Minister of Sports and Youth Affairs Ajay Maken said people of the country wanted transparency in running of sports affairs and asserted that he would not dilute the “age and tenure” clauses in the revised Sports Development draft Bill.
Stating that the nation had lost faith in the Indian Olympic Association (IOA), which was primarily responsible for the CWG scams, the Minister told The Hindu that the present state of affairs in the IOA had to change drastically.
“I don't have confidence in the IOA for handling huge amount of funds for sports and sports infrastructure in future,” he remarked.
“I am looking at the 2012 South Asian Federation Games, which India will have to host by rotation. What happens if Suresh Kalamdi, IOA president who is currently in Tihar jail, comes out on bail and again heads the sports body? The nation is looking for transparency and accountability in financial matters and running of sports. We have a duty to ensure it. The same set of people who created a mess during CWG cannot be allowed to run sports in the country.” Stating that the National Sports Federations (NSFs), under the revised draft, would no longer be required to get NOCs for getting financial assistance at the end of every year, Mr. Maken said all their financial and administrative matters would be covered by the Right to Information (RTI) Act.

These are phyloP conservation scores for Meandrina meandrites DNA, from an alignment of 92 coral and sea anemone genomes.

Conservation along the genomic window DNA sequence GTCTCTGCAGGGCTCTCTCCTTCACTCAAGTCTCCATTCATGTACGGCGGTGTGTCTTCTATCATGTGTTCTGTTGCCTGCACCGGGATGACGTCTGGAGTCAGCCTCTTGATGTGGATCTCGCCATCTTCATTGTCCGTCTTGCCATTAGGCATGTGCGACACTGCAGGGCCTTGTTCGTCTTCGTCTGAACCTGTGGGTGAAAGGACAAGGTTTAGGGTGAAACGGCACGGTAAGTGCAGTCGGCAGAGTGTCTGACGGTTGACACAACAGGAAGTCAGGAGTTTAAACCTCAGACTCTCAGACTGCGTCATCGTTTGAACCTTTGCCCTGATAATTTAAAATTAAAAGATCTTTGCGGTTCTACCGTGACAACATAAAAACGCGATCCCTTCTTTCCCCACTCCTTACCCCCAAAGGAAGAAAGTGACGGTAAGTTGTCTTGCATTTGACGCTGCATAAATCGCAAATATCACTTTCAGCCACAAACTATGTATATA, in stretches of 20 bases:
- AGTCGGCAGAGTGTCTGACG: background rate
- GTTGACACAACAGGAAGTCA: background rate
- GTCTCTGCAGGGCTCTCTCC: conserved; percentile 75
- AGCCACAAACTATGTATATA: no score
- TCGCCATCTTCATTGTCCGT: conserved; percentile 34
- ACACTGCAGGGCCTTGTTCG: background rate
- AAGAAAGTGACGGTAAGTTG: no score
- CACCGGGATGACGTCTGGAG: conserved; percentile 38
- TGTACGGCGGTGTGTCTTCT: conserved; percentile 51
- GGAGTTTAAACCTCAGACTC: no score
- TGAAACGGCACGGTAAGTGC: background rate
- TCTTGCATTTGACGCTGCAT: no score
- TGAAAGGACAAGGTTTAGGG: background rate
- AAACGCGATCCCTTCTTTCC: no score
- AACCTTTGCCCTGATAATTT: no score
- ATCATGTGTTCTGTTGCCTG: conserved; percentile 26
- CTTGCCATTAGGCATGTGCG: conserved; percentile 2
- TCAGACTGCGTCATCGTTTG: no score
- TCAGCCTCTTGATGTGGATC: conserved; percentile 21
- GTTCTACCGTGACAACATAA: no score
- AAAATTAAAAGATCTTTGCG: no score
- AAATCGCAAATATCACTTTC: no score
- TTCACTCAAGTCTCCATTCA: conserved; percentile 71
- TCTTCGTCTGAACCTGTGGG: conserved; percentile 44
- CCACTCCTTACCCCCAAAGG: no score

“We have made few exceptions in matters like selection of sportspersons, health of the athletes and such related matters, but otherwise they will have to run and function in a transparent manner.” The revised draft also covers issues like sexual harassment of the athletes, strict action against age fraud and doping and the setting up of an Appellate Sports Tribunal to be headed by three retired judges of Supreme Court or High Court.
Their selection would be done by a committee headed by the Chief Justice of India and consisting of Secretaries of various departments in the government.
On bringing transparency in the functioning of the Board of Control for Cricket in India (BCCI), Mr. Maken said the BCCI did not want to get registered with the government or be subjected to the RTI.
On the age and tenure of NSF office bearers, Mr. Maken said the government servant retires at 60 and the retirement age in the judiciary is 65. “The age limit for retirement for sports officials should be less, but we are relaxing it. If an [IOA] president stays at the helm for 12 years, there is bound to be vested interests.” He said the revised Bill had been sent to IOA for comments and only after they send a written response would the government be able to say something on it. “The government is keen to implement this Bill as soon as possible. We are inviting suggestions from various sections and are confident it will soon be law. We hope that everyone supports it,” he stated.
Mr. Maken last week unveiled a revised Bill that retained some contentious provisions, including the age and tenure limitation of the IOA and NSF officials.